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The Devils Are In Hell

Florida Panthers center Eetu Luostarinen (27) celebrates with Florida Panthers center Evan Rodrigues (17) after scoring a goal
Andrew Mordzynski/Icon Sportswire via Getty Images

NEWARK, N.J. — It's fitting that the "Devils DJ Song Of The Game" at the arena in Newark on Tuesday night was "Bring Me to Life" by Evanescence. The New Jersey Devils badly needed someone to save them from the nothing they've become—12th in the East, playoff hopes dimming by the shift—and this game happened to be a rare opportunity for an in-season reboot. There was potential for the new-coach bump after Lindy Ruff got axed, plus a rest advantage as the formidable Florida Panthers entered having just beaten the Rangers on Monday. But against a team that earned 20 fewer points than they did last season, the Devils again fell flat, allowing two goals in the first seven minutes to set up an eventual 5-3 defeat.

It's silly to expect Travis Green, the assistant elevated to interim head coach, to instantly have all the answers. His only head coaching experience, after all, was a very mediocre stint in Vancouver. But it's infuriating how a team that boasted so much fun young talent in a breakout run a year ago has collapsed into such a mess. The Devils are so night-and-day different from the 2022–23 model that it is tempting to believe that there is some secret switch to be flipped that will get them back to where they were. But their problems are too numerous.

The goaltending is built on a fault line, as last year's starter Vítek Vaněček and playoff hero Akira Schmid have both endured significant drop-offs in their puck-stopping. Dougie Hamilton, last year's top defender and arguable team MVP, has been out with an injury since the end of November. Veteran blue-liners Ryan Graves and Damon Severson also left in the offseason. Premium signing Timo Meier, who in San Jose displayed a very obvious talent for scoring even on a terrible team, has gotten lost. And out of the roster's young core acquired through years of missed postseasons, the ones at the top—Jesper Bratt, Jack Hughes, Nico Hischier—are hitting a wall while others, like Dawson Mercer and Alexander Holtz, are still unproven. Developing draft picks is rarely a linear process, and it takes time for all players to figure out how to handle the NHL grind, but knowing that doesn't necessarily make it any easier to accept when a guy seemingly climbing the staircase to superstardom suddenly flings himself over the banister.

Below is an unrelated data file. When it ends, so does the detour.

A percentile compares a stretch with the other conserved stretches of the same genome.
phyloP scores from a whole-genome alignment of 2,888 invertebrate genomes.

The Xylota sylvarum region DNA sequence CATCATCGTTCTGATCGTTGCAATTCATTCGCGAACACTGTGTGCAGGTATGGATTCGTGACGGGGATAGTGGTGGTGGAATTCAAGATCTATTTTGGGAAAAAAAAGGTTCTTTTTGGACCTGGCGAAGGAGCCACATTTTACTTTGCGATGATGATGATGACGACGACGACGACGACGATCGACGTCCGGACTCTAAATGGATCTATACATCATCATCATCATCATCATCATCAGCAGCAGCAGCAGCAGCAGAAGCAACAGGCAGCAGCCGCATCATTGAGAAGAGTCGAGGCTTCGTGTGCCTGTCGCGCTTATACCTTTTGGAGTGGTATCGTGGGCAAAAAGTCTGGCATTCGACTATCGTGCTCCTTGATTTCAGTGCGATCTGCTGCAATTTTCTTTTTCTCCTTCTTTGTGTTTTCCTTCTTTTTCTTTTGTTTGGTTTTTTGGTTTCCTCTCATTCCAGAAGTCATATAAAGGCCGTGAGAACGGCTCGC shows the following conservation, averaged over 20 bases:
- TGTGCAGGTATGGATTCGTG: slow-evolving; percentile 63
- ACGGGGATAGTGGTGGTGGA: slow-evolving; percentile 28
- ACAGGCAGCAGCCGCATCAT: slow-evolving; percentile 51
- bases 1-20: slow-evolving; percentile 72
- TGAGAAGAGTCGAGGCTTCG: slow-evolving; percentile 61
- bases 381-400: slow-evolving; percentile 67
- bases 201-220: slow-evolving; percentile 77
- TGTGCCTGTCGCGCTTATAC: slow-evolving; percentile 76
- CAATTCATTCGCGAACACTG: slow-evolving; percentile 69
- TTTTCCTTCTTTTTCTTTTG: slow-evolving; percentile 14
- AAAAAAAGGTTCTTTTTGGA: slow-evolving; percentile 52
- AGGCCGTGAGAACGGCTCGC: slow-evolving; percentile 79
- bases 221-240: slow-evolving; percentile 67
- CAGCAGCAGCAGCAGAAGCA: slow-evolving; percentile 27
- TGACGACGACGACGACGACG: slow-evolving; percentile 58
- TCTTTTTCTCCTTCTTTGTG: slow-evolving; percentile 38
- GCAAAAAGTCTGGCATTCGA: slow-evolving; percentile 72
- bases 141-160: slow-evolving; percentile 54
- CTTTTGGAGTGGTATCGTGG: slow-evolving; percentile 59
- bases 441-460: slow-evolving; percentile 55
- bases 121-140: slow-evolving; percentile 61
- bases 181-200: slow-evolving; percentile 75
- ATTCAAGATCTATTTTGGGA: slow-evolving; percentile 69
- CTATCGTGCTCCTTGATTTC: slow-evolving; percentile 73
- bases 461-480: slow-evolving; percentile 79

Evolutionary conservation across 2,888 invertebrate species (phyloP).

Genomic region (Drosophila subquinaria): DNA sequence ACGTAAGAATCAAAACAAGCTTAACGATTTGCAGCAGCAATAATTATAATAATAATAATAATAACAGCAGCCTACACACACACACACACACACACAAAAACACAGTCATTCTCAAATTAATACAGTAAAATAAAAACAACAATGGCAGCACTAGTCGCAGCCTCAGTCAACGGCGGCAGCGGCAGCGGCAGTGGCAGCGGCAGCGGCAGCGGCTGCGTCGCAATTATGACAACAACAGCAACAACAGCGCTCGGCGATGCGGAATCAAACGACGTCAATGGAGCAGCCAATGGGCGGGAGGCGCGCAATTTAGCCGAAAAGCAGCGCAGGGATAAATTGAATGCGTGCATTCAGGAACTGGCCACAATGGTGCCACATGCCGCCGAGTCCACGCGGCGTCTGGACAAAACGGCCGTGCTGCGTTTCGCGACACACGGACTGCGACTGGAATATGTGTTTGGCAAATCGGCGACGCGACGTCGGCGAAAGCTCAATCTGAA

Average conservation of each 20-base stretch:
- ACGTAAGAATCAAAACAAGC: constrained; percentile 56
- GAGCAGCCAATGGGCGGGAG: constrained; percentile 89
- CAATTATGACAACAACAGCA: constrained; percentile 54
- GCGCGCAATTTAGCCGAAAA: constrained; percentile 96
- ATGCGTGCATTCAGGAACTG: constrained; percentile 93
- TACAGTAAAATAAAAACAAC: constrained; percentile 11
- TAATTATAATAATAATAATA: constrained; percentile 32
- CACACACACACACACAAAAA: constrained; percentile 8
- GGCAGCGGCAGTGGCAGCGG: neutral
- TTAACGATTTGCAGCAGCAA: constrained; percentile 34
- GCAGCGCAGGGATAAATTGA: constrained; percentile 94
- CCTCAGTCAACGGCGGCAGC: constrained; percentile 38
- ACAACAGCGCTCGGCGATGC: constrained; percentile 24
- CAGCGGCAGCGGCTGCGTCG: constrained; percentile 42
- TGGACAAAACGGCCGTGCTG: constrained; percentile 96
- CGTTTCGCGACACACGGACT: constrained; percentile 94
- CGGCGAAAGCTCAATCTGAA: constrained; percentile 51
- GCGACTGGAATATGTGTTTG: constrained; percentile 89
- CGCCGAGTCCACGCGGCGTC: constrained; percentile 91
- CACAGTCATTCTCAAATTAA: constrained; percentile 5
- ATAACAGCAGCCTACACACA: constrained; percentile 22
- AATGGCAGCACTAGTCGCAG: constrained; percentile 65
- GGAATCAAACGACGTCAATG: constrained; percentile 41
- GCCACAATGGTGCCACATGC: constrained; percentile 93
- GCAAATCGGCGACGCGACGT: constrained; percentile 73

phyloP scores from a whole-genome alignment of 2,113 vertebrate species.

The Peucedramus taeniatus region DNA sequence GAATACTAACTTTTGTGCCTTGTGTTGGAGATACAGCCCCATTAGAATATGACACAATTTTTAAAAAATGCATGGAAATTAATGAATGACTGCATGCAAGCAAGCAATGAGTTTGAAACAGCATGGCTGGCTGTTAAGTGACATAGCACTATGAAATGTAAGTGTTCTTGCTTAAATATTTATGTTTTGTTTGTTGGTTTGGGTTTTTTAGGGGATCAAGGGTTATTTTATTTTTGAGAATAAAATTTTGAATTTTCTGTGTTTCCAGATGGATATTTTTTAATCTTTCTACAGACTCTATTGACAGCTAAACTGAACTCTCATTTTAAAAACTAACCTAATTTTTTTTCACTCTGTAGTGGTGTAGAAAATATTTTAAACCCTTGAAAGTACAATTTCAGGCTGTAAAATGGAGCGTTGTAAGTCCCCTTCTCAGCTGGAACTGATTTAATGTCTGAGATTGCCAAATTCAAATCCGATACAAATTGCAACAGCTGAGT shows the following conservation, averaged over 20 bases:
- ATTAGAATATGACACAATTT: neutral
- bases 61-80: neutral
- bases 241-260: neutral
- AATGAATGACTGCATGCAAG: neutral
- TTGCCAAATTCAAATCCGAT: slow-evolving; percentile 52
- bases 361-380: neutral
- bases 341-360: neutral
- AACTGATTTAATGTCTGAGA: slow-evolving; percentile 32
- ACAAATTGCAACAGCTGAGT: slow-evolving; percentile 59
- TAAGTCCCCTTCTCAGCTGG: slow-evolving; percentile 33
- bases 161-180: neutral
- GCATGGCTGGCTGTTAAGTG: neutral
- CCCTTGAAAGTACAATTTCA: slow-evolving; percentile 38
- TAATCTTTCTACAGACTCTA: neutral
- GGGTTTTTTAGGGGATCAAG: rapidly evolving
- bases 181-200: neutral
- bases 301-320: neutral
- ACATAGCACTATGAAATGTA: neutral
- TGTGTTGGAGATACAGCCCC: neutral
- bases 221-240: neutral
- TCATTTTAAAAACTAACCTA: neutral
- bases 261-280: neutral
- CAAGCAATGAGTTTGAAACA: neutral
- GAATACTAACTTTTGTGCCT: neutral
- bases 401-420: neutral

All of that is to say, I think the "keys to the game" might have been a little inadequate on Tuesday:

"Cat's Keys" are "Bring the compete" and "Elevate the offense"

The Devils dropped the compete as they stepped out of the car on their way into the building, shrinking into that early 2-0 hole. The game that followed was tense and competitive and often fun, but never one in which the home team looked like the better squad. They played jittery hockey, lacking a crispness on their passes or puck movement that understood where their teammates were on the ice. The Panthers, if they had tired legs, didn't show it, presenting instead a carnivorous defense that clogged lanes and rarely gave the Devils more than a split-second to make a decision. A Jersey turnover at their own blue line and then, soon after, a gaping hole in the penalty kill led to the Panthers' opening salvo.

"When you go down 2-0 early, it definitely puts you behind," Jack Hughes observed after the game.

At least the high-paid scorers stepped up in response. Hughes, with the man advantage, got a shot from the point through back-up goalie Anthony Stolarz, then Meier, who has now scored in three straight Devil losses, showed a flash of the extraordinary in the second when he bullied his way through crease traffic to knock the puck in for a game-tying goal.

Florida snapped back into themselves, however, with a too-easy trip into the slot for Eetu Luostarinen to score 90 seconds later, and in the third, certified pest Nick Cousins picked up just his fifth of the year on a deflection. Fans started to bail at 4-2 with 10 minutes remaining, but journeyman defenseman Colin Miller slipped a long wrister through a forest of skates to at least postpone the funeral. From there, the Devils arena staff brought out the big guns—a clip of Christopher Moltisanti in a neckbrace ranting about Scarface—but it wasn't enough. The Panthers got the empty-netter to further establish their place at the top and the Devils' place well south of there.

The trade deadline comes Friday afternoon, and the rumors point to the Devils not being quite ready to give up yet. Tyler Toffoli, their 31-year-old top scorer who will be a free agent this offseason, is allegedly not for sale, while the team is supposedly sniffing around for a quick fix to its goalie woes. I love a front office that maintains its belief in its ability to win, and I know the Devils are mathematically still able to make something of this season. But watching New Jersey struggle to hold onto the puck as their own fans booed them, it was tough not to take a glass-half-empty attitude. The takeaway from Travis Green's first night on the job was not that the Devils hung with the best team in hockey and just missed a point; it's that they looked lucky to even stay within spitting distance.

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